DEVON: No. All around the world. They live in abyssal to hadal depths (those are levels in the ocean), including in underwater trenches. Specifically in depths of twenty-two hundred point five to seventy-four hundred three yards or twenty-one hundred to sixty-seven hundred seventy meters under. They are one of the most abundant and commonly seen seafloor animals. They mainly eat decomposing material. They search using their papillae, sniffing out their food, yes, they use them to smell, and forage for it with their tentacles. They can gather in huge “herds” when there are large carcasses such as whale falls. Mmm… dead whale. I guess. They usually only get into groups of ten to thirty, the largest group recorded having been six hundred Sea Pigs strong. They are actually very picky about what compost to eat, and won’t eat anything that’s been sitting out for one hundred or more days. Now, who’s ready for some fun facts?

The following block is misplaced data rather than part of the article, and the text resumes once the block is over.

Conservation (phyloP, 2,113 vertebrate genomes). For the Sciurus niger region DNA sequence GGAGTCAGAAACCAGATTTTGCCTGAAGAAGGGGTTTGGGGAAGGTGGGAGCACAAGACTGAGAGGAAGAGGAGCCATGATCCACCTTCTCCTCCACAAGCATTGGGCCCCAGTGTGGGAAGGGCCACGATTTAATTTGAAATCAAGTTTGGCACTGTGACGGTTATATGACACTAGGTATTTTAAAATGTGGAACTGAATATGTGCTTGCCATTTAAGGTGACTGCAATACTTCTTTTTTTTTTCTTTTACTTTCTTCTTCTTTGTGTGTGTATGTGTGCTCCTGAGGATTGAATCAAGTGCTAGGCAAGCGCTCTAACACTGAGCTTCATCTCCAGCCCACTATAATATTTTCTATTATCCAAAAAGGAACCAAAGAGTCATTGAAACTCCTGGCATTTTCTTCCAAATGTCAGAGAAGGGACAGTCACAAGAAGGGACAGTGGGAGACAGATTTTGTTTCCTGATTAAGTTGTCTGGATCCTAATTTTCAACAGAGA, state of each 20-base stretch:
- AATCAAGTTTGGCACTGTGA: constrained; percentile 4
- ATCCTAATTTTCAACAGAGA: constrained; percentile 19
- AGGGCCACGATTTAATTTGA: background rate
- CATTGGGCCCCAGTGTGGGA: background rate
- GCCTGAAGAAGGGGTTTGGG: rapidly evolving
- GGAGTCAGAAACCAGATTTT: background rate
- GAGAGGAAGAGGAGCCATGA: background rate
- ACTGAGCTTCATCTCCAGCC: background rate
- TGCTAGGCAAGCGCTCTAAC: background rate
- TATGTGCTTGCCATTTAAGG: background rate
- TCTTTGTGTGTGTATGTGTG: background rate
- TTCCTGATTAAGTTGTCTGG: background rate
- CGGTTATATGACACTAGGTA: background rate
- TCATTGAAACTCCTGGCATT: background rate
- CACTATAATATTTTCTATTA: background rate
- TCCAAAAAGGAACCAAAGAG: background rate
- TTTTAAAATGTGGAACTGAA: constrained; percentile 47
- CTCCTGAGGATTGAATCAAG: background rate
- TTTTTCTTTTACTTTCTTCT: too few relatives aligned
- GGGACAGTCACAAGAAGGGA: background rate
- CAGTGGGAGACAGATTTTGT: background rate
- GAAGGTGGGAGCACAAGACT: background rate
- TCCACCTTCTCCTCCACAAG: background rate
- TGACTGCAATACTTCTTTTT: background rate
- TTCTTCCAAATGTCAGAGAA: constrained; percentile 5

CHET: Chicka I guess. Chicka Fact number Chicka one:

DEVON: In their scientific name, Scotoplanes globosa, the species name, globosa, means “spherical”, referring to their round bodies.

CHET: Chicka Fact number Chicka two:

DEVON: Researchers have seen numerous juvenile King Crabs hiding from predators under Sea Pigs! It is currently unknown what the Sea Pigs get out of this.

CHET: Chicka Fact number Chicka three:

DEVON: Though they might not look it, Sea Pigs are… A), Sea Slugs, B), Sea Cucumbers, or C), Sea Worms?

CHET: Chicka B!

CAP: Chicka B!

DEVON: Drumroll please, Chet…

CHET: Chicka Alrighty!

BACKGROUND: [Drumroll]